In August 2004, a naked man was found semi-conscious outside a Burger King in south Georgia. An EMS report cited by 11Alive noted his "total body [was] covered in sores and rash," and he awoke in a hospital with no idea who he was.
Eleven years after he was diagnosed with retrograde amnesia, the man who calls himself Benjamin Kyle (he took his initials from "Burger King") finally knows his real name, reports WJXT.
Genetic genealogist CeCe Moore helped Kyle solve the case using a methodology developed for adoption searches. Armed with what Kyle remembered, including his birthdate, home state, and family's religion, a team compared Kyle's DNA to that in databases across the country over two and a half years before uncovering his family.
"A DNA test taken by a close relative has confirmed that we are related," Kyle writes on Facebook. "Evidently, I left Indiana in '76 and they have not seen me since then," says Kyle, who now lives in Jacksonville, Fla., and says his family assumed he was dead.
He writes on Facebook that he plans on visiting with relatives next week; WJXT says he has "surviving brothers." As for who he really is, "I am reserving my new name for now until I have met my newfound relatives," he writes.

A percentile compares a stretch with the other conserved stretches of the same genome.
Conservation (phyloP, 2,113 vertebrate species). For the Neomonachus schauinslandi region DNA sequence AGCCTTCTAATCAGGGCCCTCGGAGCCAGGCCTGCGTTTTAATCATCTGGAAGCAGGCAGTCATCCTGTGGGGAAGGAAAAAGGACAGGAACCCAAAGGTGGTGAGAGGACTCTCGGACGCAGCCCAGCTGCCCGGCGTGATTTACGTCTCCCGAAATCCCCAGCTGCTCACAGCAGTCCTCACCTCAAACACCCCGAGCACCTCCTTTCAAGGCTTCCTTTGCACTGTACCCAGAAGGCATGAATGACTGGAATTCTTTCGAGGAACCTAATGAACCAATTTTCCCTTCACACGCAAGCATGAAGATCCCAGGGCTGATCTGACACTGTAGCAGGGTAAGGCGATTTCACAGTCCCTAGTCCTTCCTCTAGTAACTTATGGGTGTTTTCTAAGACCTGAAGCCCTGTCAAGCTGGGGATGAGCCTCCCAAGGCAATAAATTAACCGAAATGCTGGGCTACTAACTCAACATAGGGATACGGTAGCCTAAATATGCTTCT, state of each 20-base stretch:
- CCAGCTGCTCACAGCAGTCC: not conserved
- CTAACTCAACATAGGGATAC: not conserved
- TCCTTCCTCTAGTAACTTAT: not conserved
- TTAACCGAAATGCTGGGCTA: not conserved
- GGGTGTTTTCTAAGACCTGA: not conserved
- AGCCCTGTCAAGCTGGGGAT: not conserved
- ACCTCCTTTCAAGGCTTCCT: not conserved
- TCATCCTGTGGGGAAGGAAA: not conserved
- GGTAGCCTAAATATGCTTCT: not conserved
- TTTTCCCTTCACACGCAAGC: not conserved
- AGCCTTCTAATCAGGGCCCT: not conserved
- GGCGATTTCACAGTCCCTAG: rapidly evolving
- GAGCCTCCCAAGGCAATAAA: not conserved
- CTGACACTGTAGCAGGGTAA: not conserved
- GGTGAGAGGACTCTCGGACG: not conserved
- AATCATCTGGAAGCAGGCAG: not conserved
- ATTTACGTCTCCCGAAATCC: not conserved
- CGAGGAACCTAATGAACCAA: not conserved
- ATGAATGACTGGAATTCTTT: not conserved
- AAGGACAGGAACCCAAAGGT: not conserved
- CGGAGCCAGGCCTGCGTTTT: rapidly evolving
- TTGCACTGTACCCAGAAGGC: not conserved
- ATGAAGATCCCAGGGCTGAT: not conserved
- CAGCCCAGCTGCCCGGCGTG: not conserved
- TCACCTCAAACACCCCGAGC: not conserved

And despite the discovery, he thinks he'll stay in Jacksonville. After his story made headlines years ago, a man gave him a job at a restaurant and a place to live.
But a verifiable identity and Social Security number will open new doors previously locked by his condition. "Sometimes, the last 10 years [have] been just hell," says Kyle, who has appeared in a documentary and on national TV.
Now, "I have a history. I'm not just some stranger that materialized out of thin air." (This man has a 90-minute memory.)
This article originally appeared on Newser: Amnesia Took His Name; 11 Years Later, He Got It Back
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